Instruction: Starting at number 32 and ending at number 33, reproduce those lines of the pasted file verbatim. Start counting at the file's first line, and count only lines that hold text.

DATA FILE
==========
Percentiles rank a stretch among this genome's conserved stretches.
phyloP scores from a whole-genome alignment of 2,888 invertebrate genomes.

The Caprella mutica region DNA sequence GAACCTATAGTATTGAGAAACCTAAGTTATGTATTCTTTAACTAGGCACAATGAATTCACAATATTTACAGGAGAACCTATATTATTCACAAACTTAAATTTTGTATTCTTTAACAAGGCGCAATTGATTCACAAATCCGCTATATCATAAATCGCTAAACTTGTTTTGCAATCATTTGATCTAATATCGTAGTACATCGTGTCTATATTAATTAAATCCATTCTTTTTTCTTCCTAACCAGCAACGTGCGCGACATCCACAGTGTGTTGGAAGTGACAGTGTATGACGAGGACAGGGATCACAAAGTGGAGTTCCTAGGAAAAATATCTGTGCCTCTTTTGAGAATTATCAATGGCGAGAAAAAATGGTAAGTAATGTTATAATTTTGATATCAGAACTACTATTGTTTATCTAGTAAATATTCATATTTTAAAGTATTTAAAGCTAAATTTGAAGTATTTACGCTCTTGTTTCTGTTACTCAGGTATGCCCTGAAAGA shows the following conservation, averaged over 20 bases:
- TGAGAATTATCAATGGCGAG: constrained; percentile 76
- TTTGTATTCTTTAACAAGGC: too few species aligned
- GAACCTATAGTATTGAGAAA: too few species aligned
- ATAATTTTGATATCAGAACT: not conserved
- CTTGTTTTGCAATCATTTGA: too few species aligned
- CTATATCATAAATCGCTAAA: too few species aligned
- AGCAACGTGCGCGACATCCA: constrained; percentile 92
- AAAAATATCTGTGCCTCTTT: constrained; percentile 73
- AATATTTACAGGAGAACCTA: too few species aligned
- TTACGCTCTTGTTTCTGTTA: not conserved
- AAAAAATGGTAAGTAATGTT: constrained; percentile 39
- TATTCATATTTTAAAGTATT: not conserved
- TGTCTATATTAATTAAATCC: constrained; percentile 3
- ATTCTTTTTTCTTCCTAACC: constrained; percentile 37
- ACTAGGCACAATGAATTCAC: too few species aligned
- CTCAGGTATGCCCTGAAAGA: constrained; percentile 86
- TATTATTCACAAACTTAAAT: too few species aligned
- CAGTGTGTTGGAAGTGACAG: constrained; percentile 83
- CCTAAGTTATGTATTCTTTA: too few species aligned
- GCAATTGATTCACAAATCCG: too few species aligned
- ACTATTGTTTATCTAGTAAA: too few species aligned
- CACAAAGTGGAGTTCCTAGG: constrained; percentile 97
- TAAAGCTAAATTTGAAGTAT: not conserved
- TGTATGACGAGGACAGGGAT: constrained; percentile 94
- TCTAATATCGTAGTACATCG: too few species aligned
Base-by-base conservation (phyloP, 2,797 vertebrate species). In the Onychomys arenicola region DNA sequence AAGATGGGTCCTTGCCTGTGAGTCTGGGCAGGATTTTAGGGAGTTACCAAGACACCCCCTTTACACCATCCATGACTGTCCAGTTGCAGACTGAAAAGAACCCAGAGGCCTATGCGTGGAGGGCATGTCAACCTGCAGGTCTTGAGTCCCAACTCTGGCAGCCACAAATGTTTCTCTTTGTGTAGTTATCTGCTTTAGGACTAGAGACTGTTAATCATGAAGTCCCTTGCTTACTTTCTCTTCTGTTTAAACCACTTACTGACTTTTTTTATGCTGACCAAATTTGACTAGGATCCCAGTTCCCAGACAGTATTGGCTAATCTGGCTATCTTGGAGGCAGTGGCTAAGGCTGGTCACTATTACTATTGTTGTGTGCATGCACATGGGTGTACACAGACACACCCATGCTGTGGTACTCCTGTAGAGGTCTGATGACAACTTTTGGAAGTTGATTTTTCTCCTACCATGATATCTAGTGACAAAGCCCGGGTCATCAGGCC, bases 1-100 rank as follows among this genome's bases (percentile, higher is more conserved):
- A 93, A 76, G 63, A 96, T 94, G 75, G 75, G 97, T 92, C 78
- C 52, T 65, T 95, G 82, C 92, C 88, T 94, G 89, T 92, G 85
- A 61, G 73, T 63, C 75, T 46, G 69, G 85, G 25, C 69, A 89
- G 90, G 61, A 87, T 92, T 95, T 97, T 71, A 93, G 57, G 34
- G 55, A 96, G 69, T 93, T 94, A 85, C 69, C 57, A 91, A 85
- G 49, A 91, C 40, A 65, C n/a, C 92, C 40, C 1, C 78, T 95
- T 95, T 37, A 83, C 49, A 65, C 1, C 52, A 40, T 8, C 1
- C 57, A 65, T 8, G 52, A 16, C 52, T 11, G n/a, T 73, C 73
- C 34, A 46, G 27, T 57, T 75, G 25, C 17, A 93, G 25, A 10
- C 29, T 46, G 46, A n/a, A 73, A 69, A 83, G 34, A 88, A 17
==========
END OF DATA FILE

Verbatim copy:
- A 61, G 73, T 63, C 75, T 46, G 69, G 85, G 25, C 69, A 89
- G 90, G 61, A 87, T 92, T 95, T 97, T 71, A 93, G 57, G 34